Assuming it qualifies for the ballot, the Chases are prepared to spend $1 million to get the initiative passed, in addition to the money already spent studying the architectural feasibility of a deck. Maloni explained to CityBeat the pitch they'll make to the voters: First, the initiative would add greater protection for maritime industrial uses on port land. After all, if the people vote and approve a law, only another vote of the people can repeal it. Second, the initiative opens up the area above the terminal, not the land of the terminal itself. A roof deck, for example, would allow for a hotel on the upper level while freight would be unloaded below. The terminal would become a “dual use” property, Maloni said. Third, the initiative doesn't actually call for construction of a specific project; instead, it “creates the process for redevelopment,” which would still give the port the opportunity to influence what actually gets built. He said polling suggests that the message will succeed with the voters of the five cities that make up the Port of San Diego (Chula Vista, Coronado, Imperial Beach, National City and San Diego).
But the initiative's proposed language, which Maloni provided to CityBeat, tells a different story than the sales pitch. The paragraph protecting marine uses says, “Redevelopment of the Tenth Avenue Marine Terminal shall give priority to the following marine-related industrial uses: preserving existing marine freight activities and employment.”
But just one paragraph later, it continues: “Priority shall also be given to the following uses in the Multi-Use Maritime District: creation of a new off-street parking facility… and establishing additional public recreational facilities, including pedestrian walkways, bicycle paths, parks and other open space adjacent to the waterfront.”So, priority shall be given both to hauling freight and also to public recreation, it seems.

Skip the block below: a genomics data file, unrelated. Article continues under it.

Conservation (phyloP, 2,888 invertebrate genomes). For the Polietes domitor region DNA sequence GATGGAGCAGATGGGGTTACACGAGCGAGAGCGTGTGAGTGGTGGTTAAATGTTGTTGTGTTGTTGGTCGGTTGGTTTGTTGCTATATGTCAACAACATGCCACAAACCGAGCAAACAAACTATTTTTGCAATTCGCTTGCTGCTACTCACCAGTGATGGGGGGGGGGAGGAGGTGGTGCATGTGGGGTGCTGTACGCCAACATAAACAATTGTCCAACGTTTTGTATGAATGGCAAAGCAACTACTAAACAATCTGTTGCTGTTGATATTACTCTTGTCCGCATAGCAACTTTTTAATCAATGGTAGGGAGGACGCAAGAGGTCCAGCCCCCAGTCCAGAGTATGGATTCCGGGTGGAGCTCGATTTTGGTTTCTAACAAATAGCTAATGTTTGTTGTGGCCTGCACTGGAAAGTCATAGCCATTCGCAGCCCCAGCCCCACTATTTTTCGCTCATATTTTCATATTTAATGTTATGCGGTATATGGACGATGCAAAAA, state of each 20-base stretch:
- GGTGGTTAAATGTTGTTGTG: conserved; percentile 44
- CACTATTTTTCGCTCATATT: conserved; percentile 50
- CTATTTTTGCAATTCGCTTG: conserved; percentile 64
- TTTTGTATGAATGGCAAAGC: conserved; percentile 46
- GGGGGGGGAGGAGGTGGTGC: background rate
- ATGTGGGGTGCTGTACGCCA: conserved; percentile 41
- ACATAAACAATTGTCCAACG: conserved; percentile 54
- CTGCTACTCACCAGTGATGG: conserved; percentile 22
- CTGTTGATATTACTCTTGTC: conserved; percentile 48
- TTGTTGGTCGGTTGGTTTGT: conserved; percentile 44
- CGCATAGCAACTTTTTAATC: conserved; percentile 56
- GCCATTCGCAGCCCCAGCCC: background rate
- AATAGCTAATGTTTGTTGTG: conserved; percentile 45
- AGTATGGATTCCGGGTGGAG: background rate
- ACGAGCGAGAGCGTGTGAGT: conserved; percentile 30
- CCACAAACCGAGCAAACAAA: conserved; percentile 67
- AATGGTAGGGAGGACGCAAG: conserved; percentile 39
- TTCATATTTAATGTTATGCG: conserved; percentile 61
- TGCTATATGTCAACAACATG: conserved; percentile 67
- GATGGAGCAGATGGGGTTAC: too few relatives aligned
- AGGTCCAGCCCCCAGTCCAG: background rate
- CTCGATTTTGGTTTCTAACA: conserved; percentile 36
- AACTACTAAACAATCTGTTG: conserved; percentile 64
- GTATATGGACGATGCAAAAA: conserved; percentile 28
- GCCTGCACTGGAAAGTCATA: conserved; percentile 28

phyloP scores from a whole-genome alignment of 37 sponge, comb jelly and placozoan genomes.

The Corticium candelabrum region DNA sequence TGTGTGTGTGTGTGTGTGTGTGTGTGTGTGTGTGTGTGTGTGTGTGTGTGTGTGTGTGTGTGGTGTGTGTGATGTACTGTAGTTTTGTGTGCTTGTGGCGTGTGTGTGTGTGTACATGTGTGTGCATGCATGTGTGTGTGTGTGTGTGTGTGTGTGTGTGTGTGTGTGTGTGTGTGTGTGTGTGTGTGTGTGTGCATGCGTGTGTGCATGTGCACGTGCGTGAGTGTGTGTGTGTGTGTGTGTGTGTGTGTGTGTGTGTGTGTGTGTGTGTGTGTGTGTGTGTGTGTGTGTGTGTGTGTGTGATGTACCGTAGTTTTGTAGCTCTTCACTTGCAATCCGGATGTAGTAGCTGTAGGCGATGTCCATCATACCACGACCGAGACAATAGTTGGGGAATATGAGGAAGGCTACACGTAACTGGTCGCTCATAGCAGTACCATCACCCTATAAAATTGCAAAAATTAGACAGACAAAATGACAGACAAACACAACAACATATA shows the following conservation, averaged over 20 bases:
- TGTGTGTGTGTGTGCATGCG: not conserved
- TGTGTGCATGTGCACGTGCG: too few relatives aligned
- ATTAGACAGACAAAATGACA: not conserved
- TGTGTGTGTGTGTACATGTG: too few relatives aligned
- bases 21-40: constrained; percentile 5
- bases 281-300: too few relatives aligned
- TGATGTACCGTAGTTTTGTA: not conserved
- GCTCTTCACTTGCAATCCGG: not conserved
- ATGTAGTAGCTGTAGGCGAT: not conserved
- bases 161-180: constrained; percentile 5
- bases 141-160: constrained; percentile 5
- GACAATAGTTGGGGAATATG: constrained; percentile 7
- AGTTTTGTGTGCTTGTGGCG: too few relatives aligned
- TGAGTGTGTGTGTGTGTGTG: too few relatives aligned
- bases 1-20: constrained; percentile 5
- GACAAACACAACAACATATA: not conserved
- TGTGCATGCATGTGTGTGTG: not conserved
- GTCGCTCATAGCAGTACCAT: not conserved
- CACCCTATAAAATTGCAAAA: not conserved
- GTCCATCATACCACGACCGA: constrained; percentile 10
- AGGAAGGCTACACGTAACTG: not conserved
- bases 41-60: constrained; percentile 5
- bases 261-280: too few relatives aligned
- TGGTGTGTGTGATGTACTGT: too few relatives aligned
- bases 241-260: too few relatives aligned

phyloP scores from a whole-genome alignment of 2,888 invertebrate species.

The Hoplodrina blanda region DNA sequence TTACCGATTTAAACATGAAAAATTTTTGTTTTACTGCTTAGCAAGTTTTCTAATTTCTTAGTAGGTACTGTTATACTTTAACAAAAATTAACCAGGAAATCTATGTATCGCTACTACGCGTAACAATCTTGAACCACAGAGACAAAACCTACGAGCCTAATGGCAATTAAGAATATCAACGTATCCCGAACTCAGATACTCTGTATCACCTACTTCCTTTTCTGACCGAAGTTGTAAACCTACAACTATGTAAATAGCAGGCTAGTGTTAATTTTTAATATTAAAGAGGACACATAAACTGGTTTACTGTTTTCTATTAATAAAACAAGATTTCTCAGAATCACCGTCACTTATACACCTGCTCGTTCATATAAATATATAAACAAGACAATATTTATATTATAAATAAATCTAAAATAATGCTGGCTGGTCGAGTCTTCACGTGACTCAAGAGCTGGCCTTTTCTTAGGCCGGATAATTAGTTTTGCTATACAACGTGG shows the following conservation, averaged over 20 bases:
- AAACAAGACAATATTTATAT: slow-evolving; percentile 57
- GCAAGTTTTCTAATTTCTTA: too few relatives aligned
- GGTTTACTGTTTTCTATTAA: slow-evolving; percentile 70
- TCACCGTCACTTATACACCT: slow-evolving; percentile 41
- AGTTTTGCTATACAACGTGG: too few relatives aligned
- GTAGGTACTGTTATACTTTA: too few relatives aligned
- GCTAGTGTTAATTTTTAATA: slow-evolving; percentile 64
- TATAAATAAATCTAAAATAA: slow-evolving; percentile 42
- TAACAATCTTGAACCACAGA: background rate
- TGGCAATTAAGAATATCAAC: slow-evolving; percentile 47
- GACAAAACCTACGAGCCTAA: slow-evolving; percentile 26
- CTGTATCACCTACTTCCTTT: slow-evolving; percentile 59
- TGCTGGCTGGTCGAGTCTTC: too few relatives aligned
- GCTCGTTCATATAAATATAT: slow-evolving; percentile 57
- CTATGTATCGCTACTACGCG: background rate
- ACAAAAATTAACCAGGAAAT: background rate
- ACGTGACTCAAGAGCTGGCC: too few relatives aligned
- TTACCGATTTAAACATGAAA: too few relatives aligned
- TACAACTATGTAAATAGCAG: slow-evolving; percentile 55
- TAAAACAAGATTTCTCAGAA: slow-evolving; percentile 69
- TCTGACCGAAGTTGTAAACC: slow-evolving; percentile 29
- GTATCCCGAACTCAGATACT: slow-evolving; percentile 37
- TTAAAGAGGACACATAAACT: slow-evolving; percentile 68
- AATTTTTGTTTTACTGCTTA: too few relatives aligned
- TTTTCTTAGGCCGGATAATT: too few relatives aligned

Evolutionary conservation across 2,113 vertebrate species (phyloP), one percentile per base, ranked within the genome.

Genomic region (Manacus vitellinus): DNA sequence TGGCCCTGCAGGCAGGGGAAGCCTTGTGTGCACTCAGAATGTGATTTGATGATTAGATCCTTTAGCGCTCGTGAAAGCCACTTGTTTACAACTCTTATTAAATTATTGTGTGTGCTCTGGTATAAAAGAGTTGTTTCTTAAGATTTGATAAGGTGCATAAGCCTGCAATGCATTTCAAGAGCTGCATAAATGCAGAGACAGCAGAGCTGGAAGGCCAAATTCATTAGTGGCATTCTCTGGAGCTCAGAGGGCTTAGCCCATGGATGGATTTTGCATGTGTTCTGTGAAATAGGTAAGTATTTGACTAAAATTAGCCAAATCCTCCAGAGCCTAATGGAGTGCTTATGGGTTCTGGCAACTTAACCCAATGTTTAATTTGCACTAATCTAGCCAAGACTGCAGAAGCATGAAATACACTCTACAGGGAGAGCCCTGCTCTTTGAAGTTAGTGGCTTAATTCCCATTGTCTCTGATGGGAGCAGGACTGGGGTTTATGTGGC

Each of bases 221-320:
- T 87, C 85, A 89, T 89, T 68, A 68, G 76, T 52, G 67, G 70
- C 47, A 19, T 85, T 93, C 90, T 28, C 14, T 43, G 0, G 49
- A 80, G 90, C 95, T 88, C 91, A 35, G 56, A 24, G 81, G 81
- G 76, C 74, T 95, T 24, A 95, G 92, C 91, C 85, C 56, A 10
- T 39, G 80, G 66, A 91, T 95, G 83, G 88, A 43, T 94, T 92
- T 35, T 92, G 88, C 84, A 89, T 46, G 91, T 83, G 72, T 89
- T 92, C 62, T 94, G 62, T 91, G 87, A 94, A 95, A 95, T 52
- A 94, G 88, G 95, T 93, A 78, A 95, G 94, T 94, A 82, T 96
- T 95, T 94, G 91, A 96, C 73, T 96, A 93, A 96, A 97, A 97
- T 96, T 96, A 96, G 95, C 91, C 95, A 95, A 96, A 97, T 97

Maloni's “process for redevelopment” appears later in the document. Sixty days after the initiative passes, the port would be required to enter into an exclusive negotiating agreement with “a private development entity.” That entity would be responsible for writing a redevelopment plan for the terminal that includes “design themes, building footprints, elevations, location of parking facilities, vehicular and pedestrian access ways, and other factors fully descriptive of the proposed redevelopment project.”
Maloni says that the Chases are indeed planning to apply to be that entity, though, he insisted, “anyone else could apply.” But the Chases have been working with the design firm CH2M Hill for more than a year already, giving them a clear advantage.
While competition may be scarce, opposition is abundant.
Port Commissioner Steve Cushman has always preferred an industrial port. He detailed for CityBeat the problems he sees with the proposal: How would it deal with port security? Would the roof be higher than the port's 200-foot mobile crane? Why would they want to replace the middle-class jobs at the port with lower-paying service jobs? Don't they realize that the state law that formed the port in the first place already guarantees maritime uses?
“I just don't see how it's going to work,” he said.
Meanwhile, many of the port tenants have joined to form the Save the Tenth Avenue Marine Terminal Coalition, which hired the PR firm The Monger Company last month to counter-spin Maloni. The San Diego-Imperial Counties Labor Council has not yet met to discuss the issue, but it opposed the football-stadium idea. The National City-based Environmental Health Coalition, which counts many residents of Barrio Logan in its membership, hasn't taken a formal position, but it's not happy.
“The way the proponents are going about this, the lack of any acknowledgement of the community, puts the writing on the wall,” said Laura Benson, an EHC organizer.
When CityBeat told him EHC was likely to oppose him, he said he was “a little surprised.”
“That seems,” he said, pausing, “premature.”